Monday
Mar302009

Howdy!

    To my one, maybe two, loyal followers out there, WELCOME! This is my first post, and I'm feeling a little Wizard of Oz-ish, or ODD-ish, at the moment, having finally arrived in the Blog-o-sphere from the Land of the Technologically Backward. Although I'M the one in need of a brain, I hope that YOU will find plenty of heart and courage here, as I share the day-to-day challenges of writing my second novel, along with the rigors of life in general. 

    Getting Out of Dodge was my first book. It took eight years, with two years off to earn an MFA, to complete. I started my writing "career" in nonfiction, with essays and articles, and I find fiction difficult, something akin to driving through the woods at night, without headlights, with your eyes closed, which, for the most part, I try to avoid. But despite the hand-wringing, hair-tearing anxiety, I discovered that there are magical bursts of light that make the experience just so damn (can I say that?) much fun, that now I'm doing it all over again.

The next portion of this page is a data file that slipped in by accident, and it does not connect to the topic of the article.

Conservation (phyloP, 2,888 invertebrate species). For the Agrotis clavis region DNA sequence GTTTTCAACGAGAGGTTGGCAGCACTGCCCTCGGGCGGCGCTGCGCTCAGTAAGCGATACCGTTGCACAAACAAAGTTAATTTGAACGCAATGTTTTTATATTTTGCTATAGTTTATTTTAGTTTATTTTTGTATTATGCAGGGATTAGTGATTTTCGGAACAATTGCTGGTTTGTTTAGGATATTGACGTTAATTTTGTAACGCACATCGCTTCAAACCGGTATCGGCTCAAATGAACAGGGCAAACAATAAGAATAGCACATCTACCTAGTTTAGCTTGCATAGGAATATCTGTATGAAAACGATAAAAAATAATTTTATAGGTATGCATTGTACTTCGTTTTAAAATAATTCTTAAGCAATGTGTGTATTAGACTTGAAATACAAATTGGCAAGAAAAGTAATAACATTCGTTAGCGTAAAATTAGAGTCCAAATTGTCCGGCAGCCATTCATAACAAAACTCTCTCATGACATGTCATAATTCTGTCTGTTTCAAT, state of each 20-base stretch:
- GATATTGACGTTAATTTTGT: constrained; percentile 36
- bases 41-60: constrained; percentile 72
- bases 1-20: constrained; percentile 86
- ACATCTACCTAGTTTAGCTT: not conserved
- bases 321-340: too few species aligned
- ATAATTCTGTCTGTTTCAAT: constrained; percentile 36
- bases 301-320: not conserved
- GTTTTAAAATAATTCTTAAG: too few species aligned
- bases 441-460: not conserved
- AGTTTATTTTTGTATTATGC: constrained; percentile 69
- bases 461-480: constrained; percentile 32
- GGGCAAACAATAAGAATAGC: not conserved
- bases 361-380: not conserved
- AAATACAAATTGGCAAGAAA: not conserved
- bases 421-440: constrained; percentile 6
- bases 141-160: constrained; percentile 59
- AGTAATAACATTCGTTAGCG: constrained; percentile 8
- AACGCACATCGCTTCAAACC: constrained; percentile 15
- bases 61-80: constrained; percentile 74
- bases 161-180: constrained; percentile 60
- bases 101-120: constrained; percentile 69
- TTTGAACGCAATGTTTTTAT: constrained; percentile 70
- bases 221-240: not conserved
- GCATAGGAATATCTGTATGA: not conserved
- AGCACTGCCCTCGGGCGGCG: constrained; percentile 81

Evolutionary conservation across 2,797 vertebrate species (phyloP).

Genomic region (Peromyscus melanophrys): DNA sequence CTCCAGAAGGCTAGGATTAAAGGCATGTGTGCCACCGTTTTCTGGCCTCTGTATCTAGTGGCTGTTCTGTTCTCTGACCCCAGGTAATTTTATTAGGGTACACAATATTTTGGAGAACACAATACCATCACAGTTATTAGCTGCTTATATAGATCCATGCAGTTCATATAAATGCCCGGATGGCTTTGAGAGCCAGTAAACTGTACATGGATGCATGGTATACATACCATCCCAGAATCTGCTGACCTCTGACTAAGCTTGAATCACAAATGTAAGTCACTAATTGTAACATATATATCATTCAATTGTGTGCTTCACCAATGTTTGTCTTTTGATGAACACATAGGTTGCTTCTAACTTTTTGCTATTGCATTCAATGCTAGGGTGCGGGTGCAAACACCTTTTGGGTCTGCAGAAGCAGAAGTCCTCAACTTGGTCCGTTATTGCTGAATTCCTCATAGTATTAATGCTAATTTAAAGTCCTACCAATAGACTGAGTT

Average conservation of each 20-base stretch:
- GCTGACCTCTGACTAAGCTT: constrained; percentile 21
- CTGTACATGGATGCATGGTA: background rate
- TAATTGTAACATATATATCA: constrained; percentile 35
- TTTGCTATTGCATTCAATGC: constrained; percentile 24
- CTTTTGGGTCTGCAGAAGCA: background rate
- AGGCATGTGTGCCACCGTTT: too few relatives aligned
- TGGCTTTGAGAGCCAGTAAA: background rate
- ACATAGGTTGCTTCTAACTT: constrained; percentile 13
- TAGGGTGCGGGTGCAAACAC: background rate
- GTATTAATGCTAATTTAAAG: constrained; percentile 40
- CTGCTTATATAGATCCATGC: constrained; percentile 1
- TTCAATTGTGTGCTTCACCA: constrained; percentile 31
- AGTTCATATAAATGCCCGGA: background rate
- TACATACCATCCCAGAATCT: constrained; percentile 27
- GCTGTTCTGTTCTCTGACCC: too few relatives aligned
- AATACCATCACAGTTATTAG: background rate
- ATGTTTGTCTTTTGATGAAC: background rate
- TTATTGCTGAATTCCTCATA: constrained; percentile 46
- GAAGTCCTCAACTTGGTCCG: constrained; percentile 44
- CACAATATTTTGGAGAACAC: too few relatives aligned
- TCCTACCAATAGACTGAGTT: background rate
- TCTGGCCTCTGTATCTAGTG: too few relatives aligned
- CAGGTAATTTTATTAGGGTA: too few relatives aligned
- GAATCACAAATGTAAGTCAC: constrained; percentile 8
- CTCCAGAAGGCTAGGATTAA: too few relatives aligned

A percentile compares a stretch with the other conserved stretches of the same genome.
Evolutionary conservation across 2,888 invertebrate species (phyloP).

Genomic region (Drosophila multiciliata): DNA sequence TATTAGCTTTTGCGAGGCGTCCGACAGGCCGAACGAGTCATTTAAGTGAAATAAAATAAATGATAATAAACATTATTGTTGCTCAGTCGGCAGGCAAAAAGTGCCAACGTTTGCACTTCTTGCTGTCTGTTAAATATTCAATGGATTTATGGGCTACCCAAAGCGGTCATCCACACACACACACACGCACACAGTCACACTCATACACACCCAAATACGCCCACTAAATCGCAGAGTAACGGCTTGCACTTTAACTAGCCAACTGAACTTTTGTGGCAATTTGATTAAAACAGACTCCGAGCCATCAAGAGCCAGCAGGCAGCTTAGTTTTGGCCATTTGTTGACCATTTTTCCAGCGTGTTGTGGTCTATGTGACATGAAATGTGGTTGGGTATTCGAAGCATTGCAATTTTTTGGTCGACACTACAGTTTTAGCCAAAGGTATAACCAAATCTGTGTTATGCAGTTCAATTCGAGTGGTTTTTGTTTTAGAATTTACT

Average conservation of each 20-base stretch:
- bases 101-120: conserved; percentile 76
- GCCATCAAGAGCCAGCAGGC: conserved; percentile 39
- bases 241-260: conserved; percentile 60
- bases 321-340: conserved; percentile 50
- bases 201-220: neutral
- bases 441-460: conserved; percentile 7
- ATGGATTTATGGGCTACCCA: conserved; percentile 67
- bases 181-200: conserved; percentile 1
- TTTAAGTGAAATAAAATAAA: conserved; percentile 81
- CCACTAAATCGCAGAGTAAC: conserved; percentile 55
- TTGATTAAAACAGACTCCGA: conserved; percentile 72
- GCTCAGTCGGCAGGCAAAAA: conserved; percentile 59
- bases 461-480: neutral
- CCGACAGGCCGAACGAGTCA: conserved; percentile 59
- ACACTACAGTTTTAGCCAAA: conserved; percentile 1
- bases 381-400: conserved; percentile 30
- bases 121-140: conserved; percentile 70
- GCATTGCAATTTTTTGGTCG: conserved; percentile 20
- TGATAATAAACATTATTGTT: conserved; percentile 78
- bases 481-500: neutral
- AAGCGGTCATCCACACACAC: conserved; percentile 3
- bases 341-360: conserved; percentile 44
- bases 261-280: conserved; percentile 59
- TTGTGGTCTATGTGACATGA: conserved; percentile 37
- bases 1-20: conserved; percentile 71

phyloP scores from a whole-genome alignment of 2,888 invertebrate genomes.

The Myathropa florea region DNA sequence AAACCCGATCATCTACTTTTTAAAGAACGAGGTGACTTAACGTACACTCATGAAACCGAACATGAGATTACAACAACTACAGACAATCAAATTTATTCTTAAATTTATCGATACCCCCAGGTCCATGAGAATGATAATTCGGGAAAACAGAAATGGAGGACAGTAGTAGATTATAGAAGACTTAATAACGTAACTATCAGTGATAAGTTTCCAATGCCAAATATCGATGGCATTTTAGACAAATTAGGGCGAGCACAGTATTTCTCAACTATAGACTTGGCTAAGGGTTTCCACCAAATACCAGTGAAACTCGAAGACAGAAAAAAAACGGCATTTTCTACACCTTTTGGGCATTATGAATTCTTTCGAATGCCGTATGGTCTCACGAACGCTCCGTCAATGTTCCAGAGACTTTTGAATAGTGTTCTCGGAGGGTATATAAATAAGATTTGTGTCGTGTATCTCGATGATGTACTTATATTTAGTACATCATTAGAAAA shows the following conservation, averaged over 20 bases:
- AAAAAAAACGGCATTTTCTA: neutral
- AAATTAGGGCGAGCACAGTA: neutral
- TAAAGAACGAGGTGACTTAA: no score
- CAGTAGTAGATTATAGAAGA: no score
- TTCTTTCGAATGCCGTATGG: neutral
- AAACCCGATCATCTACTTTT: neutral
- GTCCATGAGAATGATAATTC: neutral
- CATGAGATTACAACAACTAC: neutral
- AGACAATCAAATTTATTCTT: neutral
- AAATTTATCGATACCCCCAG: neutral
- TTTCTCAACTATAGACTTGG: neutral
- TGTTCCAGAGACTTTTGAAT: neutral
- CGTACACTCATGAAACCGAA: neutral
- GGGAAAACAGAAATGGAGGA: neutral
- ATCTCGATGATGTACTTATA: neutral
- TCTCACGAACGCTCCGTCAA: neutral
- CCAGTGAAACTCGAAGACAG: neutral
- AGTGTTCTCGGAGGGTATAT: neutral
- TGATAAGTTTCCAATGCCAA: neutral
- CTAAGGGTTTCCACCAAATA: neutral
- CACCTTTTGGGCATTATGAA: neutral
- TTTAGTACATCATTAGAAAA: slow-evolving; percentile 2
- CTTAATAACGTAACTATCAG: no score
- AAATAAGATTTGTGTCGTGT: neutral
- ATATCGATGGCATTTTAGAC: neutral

I'm not sure how I made the leap from a three-flat in Evanston in 2007, IL, to a rice plantation outside Charleston, SC in the 1830s, except to say that change is good, isn't it? (And the weather is better.) It is a coming of age story about fifteen-year old Henry Manwaring, the overprotected son of a troubled mother and an indifferent father, who blossoms (if you know what I mean), at the hands of Lydia Winship, a beautiful portrait artist. I'm about 180 pages into my first draft; I probably have less than a hundred to go.

     OK. I just wrote Henry and Lydia's first love scene yesterday. (Whee! THAT was fun!) Now I want to ask you (both of you out there) the same question that Lydia asked Henry: "What is easier to bear, Henry," she said, "Guilt or regret?"

    How would you have answered her?

    Happy Trails!

    Julie

 

 

    

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